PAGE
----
2 Replies
                                                1. re: jpcat

                                                  The next time some one "surly" seats you, get in their face and demand to be seated with the level of respect and dignity you deserve ! "You want the booth, you can't handle the booth" ( a slight twist on the original)............

                                                  1. re: TonyO

                                                    v . funny, tony- and not a bad idea.

                                                2. We just made the trip to VT and ate in Windsor, Springfield, and Woodstock. The Farmer's Diner was really good food and prompt service when we went in May. What happened? New ownership? High turnover in staff?

                                                  1. Me again! Thanx for all the replies to this thread! There is a very positive article about the Farmers Diner in the September/October Issue of Yankee Magazine. Not so much about the food itself but the food suppliers and the philosophy of the owner.

                                                    1 Reply
                                                    1. re: Injun Joe

                                                      I think the article is an example of the marketing machine at work - which has no chops to back it up. I wish that the could get one location right first. Right for the farmers, suppliers and the diners. Then look at the possiblities rather than going for the almighty buck.

                                                    2. Coincidently, I have just finished reading Barbara Kingsolver's book, "Animal, Vegetable, Miracle" while in the midst of planning a 3 day trip through Vermont en route to Montreal to sample as many great beers, cheeses and locally inspired meals as are possible. Stemming from what Kingsolver had to say about this place, I was looking forward to stopping in for breakfast and even somewhat planned part of my travels around it. I've already posted other threads looking for suggestions on where to stop otherwise, and I think my plans are just about finalized (and soon to be posted to the other thread - http://www.chowhound.com/topics/515552), but reading over all of this commentary gives me pause about eating here.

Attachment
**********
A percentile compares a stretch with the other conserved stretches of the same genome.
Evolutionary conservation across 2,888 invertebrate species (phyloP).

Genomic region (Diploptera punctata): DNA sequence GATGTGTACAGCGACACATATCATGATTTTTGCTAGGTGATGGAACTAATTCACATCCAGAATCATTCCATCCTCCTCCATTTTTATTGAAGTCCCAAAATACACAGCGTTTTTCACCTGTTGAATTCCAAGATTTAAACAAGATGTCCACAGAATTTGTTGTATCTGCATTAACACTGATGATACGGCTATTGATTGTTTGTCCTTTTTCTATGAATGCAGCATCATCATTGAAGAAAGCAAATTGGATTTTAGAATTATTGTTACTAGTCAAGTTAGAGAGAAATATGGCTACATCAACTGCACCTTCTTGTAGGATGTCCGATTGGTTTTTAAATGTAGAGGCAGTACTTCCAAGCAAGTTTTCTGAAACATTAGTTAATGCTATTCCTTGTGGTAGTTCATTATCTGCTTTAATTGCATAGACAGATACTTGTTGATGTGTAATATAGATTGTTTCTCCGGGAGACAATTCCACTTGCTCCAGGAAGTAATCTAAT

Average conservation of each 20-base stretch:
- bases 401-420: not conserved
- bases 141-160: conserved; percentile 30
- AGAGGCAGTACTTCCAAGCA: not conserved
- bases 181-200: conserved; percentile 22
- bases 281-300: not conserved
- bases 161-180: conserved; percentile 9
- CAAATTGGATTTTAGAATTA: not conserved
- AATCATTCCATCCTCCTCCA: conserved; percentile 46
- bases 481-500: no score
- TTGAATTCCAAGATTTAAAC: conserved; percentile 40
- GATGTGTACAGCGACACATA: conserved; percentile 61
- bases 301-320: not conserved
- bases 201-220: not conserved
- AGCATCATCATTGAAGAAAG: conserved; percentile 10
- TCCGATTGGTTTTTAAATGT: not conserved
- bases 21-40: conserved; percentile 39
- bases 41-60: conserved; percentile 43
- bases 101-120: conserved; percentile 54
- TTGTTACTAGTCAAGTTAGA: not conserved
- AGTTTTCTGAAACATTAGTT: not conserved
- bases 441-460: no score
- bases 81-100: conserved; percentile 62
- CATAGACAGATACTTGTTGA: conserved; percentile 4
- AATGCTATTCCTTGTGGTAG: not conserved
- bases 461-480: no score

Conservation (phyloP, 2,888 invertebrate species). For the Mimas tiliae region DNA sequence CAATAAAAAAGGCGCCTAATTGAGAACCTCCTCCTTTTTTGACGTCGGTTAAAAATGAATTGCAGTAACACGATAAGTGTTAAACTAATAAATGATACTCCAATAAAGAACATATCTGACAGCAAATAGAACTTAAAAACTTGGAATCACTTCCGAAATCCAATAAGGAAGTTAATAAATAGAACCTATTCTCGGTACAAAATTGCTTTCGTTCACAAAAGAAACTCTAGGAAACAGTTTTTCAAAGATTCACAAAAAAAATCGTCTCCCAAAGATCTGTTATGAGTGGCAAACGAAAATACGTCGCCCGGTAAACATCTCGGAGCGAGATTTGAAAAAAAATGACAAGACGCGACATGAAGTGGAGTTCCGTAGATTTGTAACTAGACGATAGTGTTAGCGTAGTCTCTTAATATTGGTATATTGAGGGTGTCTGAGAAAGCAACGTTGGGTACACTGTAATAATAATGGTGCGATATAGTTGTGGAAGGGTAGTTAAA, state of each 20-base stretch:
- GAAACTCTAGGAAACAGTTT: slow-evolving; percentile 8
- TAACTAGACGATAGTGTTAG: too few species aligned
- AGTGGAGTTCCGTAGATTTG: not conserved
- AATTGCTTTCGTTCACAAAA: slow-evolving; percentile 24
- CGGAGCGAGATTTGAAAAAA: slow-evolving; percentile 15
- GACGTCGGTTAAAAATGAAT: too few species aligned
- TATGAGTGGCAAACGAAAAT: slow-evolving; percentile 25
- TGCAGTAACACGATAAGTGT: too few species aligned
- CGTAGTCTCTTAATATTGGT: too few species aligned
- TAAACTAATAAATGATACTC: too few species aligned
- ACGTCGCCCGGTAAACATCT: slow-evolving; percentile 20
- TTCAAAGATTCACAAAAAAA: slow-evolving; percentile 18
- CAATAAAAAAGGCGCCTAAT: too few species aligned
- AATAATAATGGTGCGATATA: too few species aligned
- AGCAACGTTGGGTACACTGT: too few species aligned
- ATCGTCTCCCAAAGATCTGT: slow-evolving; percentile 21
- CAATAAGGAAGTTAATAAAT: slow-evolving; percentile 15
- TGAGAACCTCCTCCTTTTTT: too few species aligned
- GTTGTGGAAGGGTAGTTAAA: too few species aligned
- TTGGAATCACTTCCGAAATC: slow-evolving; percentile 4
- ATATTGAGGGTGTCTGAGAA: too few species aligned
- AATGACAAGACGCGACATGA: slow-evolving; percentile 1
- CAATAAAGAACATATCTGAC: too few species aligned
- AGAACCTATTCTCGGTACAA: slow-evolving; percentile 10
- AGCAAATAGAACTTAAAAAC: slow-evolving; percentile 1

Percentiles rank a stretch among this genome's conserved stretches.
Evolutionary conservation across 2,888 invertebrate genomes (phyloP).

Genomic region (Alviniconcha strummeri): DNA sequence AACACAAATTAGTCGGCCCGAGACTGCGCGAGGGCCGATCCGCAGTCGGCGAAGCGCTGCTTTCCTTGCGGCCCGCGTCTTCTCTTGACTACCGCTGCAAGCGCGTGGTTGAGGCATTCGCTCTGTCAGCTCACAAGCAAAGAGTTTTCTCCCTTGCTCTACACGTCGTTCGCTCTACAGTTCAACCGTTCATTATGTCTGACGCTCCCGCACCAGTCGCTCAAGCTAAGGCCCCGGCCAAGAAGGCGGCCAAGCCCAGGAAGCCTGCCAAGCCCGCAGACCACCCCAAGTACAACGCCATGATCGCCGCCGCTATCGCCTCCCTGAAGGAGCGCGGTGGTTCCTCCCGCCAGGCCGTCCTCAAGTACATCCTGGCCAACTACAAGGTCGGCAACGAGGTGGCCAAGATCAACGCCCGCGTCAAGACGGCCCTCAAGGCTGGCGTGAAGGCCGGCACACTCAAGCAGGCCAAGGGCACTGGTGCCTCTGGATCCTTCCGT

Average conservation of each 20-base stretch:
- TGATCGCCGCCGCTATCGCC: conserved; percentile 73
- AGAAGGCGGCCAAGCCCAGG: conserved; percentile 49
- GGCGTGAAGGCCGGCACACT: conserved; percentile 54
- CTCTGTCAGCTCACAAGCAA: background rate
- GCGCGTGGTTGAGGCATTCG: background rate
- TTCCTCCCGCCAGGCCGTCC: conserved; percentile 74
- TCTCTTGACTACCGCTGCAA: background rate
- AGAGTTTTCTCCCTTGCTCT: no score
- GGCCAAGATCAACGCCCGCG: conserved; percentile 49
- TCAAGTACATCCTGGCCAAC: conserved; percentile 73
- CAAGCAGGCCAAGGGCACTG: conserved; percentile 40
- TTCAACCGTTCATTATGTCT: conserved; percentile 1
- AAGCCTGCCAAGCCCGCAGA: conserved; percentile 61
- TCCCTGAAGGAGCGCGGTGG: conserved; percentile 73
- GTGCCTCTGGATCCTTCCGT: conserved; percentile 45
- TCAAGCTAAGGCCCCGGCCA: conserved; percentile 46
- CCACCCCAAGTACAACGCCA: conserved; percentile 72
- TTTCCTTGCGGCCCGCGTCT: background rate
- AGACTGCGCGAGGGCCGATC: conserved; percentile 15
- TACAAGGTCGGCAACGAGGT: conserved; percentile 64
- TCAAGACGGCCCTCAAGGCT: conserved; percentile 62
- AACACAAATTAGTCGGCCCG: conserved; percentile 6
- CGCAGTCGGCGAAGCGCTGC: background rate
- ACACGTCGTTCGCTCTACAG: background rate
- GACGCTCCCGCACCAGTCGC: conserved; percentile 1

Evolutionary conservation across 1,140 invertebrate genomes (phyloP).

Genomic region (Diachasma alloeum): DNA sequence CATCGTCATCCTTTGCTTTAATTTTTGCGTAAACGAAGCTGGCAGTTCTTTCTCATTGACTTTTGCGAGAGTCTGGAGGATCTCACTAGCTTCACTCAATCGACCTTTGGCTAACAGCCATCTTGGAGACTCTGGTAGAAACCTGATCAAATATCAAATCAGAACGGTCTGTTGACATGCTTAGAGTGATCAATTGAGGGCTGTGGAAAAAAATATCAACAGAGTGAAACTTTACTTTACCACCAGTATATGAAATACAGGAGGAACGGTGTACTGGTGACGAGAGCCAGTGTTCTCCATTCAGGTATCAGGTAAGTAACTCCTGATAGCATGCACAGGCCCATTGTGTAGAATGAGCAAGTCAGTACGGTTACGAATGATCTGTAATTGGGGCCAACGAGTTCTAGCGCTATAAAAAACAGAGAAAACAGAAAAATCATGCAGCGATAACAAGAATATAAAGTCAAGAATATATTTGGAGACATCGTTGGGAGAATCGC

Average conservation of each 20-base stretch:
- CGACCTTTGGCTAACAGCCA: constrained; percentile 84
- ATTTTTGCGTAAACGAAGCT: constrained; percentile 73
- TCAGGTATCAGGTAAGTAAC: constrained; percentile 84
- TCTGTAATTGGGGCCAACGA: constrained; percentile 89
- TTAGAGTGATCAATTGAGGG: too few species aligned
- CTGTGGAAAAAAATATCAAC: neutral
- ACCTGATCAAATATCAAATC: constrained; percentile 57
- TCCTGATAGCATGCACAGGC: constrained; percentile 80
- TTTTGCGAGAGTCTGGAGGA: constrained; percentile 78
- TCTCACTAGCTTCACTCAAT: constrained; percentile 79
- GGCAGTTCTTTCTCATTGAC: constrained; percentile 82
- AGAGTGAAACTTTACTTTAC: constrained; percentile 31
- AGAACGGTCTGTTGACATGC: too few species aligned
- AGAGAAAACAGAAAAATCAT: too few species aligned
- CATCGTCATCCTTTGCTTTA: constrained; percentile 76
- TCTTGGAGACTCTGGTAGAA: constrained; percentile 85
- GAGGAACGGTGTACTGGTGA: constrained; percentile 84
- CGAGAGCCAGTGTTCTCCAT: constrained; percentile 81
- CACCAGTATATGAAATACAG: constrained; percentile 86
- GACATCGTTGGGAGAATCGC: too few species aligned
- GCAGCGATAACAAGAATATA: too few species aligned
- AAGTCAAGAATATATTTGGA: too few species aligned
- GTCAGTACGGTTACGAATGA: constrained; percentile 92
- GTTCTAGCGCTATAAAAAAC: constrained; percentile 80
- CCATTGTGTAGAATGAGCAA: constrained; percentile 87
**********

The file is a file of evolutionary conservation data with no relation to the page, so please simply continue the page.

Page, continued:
I read through (or at least skimmed over) everything that has been said and it is clear that I probably shouldn't come here, and certainly not plan my trip around it. However, every post is at this point several months old. I'm hoping that a place as well publicized as this spot would have the opportunity to turn it around and drastically improve. Has any one been more recently that can speak to that? Or should I just go ahead and make alternative plans?

                                                      6 Replies
                                                      1. re: nyctreal

                                                        Someone took me there the other day and I have to say that everything said still stands.

                                                        1. re: professorbeezer